Is Deere a Buffett Stock?
As the world's third-richest person and most celebrated investor, Warren Buffett attracts a lot of attention. Thousands try to glean what they can from his thinking processes and track his investments.
We can't know for sure whether Buffett is about to buy Deere (NYS: DE) , but we can discover whether it's the sort of stock that might interest him. Answering that question could also reveal whether it's a stock that should interest us. In this series, we do just that.
Writing in a recent 10-K, Buffett lays out the qualities he looks for in an investment. In addition to adequate size, proven management, and a reasonable valuation, he demands:
- Consistent earnings power.
- Good returns on equity with limited or no debt.
- Management in place.
- Simple, non-techno-mumbo-jumbo businesses.
Does Deere meet Buffett's standards?
1. Earnings power
Buffett is famous for betting on a sure thing. For that reason, he likes to see companies with demonstrated earnings stability.
Let's examine Deere's earnings and free cash flow history:
Source: S&P Capital IQ.
Deere's earnings have fluctuated quite a bit with the state of the global economy, but the company has managed to remain profitable, and earnings have rebounded considerably. The free cash flow decline is mostly due to rising investments in inventory and capital improvements.
2. Return on equity and debt
Return on equity is a great metric for measuring both management's effectiveness and the strength of a company's competitive advantage or disadvantage -- a classic Buffett consideration. When considering return on equity, it's important to make sure a company doesn't have an enormous debt burden, because that will skew your calculations and make the company look much more efficient than it is.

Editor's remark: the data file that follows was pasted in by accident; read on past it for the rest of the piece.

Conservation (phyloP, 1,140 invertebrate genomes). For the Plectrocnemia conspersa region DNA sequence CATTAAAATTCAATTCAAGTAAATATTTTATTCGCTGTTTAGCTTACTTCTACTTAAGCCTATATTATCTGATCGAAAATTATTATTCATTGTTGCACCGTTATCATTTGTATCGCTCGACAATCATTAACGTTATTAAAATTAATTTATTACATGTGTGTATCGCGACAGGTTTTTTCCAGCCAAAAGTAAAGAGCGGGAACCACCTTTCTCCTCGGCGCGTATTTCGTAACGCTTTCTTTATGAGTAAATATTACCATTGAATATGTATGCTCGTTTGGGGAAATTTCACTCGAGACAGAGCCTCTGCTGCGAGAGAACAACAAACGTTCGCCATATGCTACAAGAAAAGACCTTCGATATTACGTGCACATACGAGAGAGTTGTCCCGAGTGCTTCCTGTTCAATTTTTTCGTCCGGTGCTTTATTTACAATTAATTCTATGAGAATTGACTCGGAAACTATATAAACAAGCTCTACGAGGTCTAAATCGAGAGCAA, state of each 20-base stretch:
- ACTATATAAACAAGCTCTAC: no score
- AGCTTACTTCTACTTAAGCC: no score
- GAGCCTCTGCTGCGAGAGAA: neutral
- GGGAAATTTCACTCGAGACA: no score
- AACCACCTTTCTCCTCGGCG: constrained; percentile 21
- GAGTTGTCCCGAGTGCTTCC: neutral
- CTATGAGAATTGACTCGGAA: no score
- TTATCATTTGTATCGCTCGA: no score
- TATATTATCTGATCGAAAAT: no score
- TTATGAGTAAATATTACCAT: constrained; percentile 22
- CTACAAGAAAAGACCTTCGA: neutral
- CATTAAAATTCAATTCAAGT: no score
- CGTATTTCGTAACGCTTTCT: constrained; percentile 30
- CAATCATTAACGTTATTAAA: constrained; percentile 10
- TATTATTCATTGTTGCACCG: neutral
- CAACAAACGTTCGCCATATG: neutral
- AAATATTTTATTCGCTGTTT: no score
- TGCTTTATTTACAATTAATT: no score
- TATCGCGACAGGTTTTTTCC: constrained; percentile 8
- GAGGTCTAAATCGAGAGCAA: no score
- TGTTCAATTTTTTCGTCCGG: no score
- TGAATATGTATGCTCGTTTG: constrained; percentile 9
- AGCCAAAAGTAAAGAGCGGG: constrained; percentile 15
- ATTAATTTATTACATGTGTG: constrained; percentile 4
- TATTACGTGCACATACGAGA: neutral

We have to consider that close to two-thirds of Deere's assets are in its financial-services division, which obviously carries more debt than a pure manufacturer would. Taking that into consideration, Deere's 42% return on equity over the past year, or 29% on average over the past five years, is impressive, and its debt-to-equity ratio of 415%, while leveraged, seems fairly normal.
CEO Sam Allen has been at the job since 2009, though he'd been at the company for several years before that in various other positions.
Farm and construction equipment isn't particularly susceptible to technological disruption.
The Foolish conclusion
So is Deere a Buffett stock? Perhaps. The company exhibits several of the quintessential characteristics of a Buffett investment: more-or-less consistent earnings, high returns on equity with fairly limited debt, a straightforward business, and reasonably tenured management. To stay up to speed on the top news and analysis on Deere or any other stock, simply add it to your stock watchlist. If you don't have one yet, you can create a watchlist of your favorite stocks.
At the time this article was published Ilan Moscovitzdoesn't own shares of any company mentioned. Try any of our Foolish newsletter servicesfree for 30 days. We Fools don't all hold the same opinions, but we all believe thatconsidering a diverse range of insightsmakes us better investors. The Motley Fool has adisclosure policy.
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